The practice of corporate governance has evolved, as Kiel and Nicholson remind us, with the growth of the capitalist system and the development of world economies.[1] In the current climate of corporate Australia, the close attention being paid to corporate governance issues is being driven by two key factors:

  • Investors and shareholders increasingly hold directors directly responsible for company performance and any public controversy about the company.
  • High-profile company failures have raised public awareness of the need for directors to be personally accountable for their company’s legal compliance and social responsibility.

Boards and their Directors now have to pay far more attention than they did in the past to the company’s strategic directions, processes, delegations, behaviour in the market place, and so on. All too often, deficiencies in corporate governance are only discovered after the company has filed for bankruptcy or is placed in the hands of receivers. And yet, corporate collapses are nothing new in Australia. Trevor Sykes’s study, Two centuries of panic, begins with the collapse of the Bank of New South Wales in 1826![2]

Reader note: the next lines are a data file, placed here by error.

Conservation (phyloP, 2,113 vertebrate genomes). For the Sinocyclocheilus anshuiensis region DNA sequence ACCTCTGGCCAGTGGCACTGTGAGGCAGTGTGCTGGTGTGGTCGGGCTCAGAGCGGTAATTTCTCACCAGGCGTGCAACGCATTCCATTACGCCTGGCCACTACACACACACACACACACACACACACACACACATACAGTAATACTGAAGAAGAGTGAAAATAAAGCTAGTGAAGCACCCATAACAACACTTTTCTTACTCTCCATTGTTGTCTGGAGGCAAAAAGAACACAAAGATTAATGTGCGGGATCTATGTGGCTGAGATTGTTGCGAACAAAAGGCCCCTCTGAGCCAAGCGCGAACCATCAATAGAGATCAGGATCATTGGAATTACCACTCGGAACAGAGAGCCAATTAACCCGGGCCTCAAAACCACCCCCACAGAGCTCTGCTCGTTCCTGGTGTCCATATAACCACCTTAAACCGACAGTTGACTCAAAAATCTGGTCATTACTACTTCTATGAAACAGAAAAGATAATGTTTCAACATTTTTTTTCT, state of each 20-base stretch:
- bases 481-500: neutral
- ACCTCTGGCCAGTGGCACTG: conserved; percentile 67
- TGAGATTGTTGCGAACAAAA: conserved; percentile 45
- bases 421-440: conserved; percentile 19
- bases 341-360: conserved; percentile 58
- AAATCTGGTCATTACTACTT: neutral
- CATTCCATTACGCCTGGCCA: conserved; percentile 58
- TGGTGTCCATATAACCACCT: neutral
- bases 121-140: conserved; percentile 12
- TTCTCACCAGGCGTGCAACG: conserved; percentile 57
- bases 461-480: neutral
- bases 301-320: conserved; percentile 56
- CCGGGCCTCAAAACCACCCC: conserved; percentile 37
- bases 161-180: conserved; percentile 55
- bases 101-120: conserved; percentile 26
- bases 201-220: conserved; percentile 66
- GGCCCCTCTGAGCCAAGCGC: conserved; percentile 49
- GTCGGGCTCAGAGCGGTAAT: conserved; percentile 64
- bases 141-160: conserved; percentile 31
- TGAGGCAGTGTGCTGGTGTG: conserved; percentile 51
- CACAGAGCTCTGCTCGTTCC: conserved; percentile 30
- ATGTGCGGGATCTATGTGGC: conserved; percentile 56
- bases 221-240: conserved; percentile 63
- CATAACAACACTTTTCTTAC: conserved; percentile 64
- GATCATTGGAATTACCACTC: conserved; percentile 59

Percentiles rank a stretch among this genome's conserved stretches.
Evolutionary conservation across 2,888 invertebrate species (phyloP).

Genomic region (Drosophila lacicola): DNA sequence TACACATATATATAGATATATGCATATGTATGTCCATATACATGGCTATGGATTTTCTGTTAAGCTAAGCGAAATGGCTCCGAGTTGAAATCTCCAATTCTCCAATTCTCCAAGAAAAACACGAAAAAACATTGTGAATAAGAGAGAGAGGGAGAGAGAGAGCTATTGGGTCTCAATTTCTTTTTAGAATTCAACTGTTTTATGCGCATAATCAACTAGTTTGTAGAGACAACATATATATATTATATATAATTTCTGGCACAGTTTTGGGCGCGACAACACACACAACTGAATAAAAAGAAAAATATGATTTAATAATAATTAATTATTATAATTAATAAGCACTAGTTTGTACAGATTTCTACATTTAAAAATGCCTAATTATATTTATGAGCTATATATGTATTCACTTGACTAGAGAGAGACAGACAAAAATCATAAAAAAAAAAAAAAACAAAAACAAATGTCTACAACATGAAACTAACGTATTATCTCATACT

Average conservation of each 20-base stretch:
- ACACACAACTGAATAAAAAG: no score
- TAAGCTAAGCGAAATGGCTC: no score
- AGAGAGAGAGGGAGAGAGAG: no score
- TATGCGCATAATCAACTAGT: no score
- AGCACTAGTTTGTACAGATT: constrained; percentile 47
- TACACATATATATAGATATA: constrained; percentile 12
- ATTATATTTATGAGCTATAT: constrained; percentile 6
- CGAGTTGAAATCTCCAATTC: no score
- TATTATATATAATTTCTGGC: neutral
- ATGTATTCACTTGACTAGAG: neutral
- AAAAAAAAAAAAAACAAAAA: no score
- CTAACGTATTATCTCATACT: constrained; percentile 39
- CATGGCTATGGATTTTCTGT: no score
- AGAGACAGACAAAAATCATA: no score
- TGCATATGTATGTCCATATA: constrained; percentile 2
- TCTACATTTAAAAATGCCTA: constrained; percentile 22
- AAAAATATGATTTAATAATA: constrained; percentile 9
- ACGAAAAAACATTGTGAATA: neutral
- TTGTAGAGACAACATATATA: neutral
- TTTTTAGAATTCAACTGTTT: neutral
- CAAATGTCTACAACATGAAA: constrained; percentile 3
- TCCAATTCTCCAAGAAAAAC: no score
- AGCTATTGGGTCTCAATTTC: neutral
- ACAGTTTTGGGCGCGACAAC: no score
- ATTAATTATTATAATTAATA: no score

Corporate Governance has previously been defined as the following:

  • Monitoring the business with the objective to enhance shareholder value.
  • Establishing structure and process through which management remains accountable to shareholders.
  • Effective management of relationships with integrity and whole company attitudes to produce enhanced company performance.
  • Implementing a framework to assure stakeholders that the organisation is fulfilling its responsibilities with due diligence and accountability.

Risk Management is the process by which Directors can evaluate the management of risk to enhance shareholder value. Directors should also have an established framework for monitoring and maintaining internal controls to identify and reduce risks to the business.

Directors have the responsibility to ensure that their organisation has taken all reasonable measures to identify, control and finance risks. The ability to accurately assess risks, implement mitigation strategies and monitor compliance has become an essential function of good corporate governance.[3]


[1] Kiel, G. & Nicholson, G. (2003), Boards that work: A new guide for directors,Mc-Graw-Hill: Sydney, p 17.

[2] Sykes, T. (2003), Two centuries of panic: A history of corporate collapse in Australia, Allen & Unwin: Sydney.

[3] Kiel, G. & Nicholson, G. (2003), Boards that work: A new guide for directors,Mc-Graw-Hill: Sydney, p 210


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